In Mar. of 2006, three young college men were involved in a scandal that captivated the entire country and has ultimately split Durham since. On Mar. 13, ESPN released yet another one of its well acclaimed 30 for 30 episodes “Fantastic Lies”, which outlines the Duke Lacrosse rape case that happened on March 13, 2006. This case was the perfect storm for the media to self-indict three young Duke students before they were ever found guilty. Riots sparked from all forms of life and drew a clear barrier across the country.
On the night of March 13, 2006, some Duke Lacrosse players decided to throw a party, which consisted of alcohol, and two “exotic dancers.” One dancer, Crystal Mangum, an African-American twenty-eight year-old mother of two, accused three players of allegedly raping her during the party. The three players were Dave Evans, Reade Seligmann, and Collin Flannerty. As a result, Durham’s racial tension snapped, and according to News & Observer columnist Ruth Sheehan, the allegation was like a “Molotov Cocktail that landed in the community.” It was seemingly obvious that these party-going, privileged, white, and young lacrosse players were without a doubt guilty of the horrible crime.
The media jumped on this case quickly, releasing articles that misled the public to believing these young men were guilty. As a result, riots based on race, gender, and culture were sprawled throughout Durham, dividing the city. The magnitude of this case shed light on many issues that the city of Durham residents had with the proclaimed “Harvard of the South,” Duke University. When one of the accused players Dave Evans was incited on rape charges, even his lawyer, Bran Bannon, thought he was guilty. “I had absolutely no problem believing that rich, white, elite young men would take advantage of a young African-American woman that they had hired to come and perform for them,” recalled Bannon.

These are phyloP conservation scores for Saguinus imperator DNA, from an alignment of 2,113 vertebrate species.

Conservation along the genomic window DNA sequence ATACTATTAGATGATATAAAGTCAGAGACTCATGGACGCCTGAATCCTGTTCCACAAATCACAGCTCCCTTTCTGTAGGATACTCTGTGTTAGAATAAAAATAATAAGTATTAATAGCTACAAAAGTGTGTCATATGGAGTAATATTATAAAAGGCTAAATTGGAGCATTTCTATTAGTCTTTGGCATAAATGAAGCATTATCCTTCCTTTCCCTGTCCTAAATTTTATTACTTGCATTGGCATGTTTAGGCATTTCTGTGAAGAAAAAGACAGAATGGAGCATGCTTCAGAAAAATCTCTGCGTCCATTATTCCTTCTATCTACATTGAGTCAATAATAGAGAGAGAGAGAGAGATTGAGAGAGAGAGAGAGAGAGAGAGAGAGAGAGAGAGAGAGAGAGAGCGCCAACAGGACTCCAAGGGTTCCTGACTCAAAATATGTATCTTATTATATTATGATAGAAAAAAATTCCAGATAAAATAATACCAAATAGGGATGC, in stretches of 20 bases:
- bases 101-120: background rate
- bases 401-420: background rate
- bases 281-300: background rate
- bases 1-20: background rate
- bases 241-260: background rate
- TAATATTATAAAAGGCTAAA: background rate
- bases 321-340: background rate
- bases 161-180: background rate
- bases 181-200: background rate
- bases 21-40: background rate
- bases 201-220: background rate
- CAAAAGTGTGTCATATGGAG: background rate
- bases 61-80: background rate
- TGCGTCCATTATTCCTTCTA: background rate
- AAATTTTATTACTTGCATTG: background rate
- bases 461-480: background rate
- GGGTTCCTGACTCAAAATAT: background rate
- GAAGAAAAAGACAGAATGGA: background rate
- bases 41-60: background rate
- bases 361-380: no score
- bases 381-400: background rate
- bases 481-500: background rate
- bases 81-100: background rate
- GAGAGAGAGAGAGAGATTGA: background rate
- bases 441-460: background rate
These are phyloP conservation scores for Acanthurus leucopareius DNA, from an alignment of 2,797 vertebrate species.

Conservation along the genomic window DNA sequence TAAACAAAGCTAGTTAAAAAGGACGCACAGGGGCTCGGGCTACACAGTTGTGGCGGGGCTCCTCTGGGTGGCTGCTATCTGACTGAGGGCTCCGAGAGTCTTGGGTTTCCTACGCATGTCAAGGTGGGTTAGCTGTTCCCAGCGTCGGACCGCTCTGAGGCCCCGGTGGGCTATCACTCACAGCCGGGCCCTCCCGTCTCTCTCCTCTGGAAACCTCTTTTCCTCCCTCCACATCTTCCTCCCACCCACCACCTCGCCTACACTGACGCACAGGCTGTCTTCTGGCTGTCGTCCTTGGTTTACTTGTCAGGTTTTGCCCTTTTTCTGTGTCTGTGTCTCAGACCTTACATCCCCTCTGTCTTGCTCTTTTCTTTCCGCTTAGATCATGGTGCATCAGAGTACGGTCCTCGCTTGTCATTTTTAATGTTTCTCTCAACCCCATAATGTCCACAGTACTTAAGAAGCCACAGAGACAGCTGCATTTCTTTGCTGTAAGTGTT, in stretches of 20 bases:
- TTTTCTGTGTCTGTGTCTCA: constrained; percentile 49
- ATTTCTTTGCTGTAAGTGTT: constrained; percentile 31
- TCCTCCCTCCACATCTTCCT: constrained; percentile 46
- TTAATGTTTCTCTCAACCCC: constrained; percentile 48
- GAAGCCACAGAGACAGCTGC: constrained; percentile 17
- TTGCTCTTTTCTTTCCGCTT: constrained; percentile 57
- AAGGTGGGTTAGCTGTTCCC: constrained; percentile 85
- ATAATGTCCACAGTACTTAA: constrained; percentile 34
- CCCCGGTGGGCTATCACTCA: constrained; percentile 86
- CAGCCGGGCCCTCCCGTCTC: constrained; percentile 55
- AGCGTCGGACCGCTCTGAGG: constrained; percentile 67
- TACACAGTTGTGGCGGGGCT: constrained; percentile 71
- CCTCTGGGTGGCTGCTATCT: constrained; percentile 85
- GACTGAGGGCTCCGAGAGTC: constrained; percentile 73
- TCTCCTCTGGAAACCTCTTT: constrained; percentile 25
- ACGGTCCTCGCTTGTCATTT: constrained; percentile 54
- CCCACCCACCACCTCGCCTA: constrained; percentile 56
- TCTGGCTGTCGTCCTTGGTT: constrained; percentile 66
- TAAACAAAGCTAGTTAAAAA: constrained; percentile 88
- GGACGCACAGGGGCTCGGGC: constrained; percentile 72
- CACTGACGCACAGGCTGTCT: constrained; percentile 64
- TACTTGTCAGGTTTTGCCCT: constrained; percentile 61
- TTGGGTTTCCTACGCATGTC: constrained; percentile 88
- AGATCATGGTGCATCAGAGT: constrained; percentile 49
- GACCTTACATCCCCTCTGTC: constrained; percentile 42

But as the case dragged forward, with Mangum changing her story many times, the idea that maybe these students did not actually commit the crime began to circulate. Things got suspicious when District Attorney, Mike Nifong released “DNA evidence” proving that the students were in fact in the right place at the time of the rape even though phone records and surveillance cameras suggested otherwise. After throughout research was conducted on the 2500 page stack of DNA evidence the Nifong provided, it was found that most of it was heavily skewed and that much of it was being withheld from the trial. It was also found that the men conducting the DNA test left more DNA than the entire Duke Lacrosse team combined.
On April 11, 2007 all charges against Evans, Finnerty, and Seligmann were dropped. At that point the wheels had really fallen off for Mike Nifong as he was jailed for twenty-four hours and disbarred for violating more than a dozen ethics rules in prosecuting the case against the now-exonerated players, including withholding evidence. On April 3, 2011 the accuser Crystal Mangum stabbed her boyfriend and was sentenced to a minimum of fourteen years in prison.
Where are the accused now? Dave Evans, the only senior involved, now works at Apax Partners, a private equity and capital firm, as a senior associate on the consumer team. Reade Seligmann transferred to Brown following the trial and then attended law school at Emory University. He now works as a clerk at the U.S. District Court in New Jersey. Collin Finnerty also transferred to Loyola College in Maryland. Today, he works as an analyst at Deutsche Bank. Both Seligmann and Finnerty continued playing lacrosse at their new schools, each serving as co-captains of their teams their senior year. Although it has been ten years since the accusation, the case will resonate in the eyes of the public forever.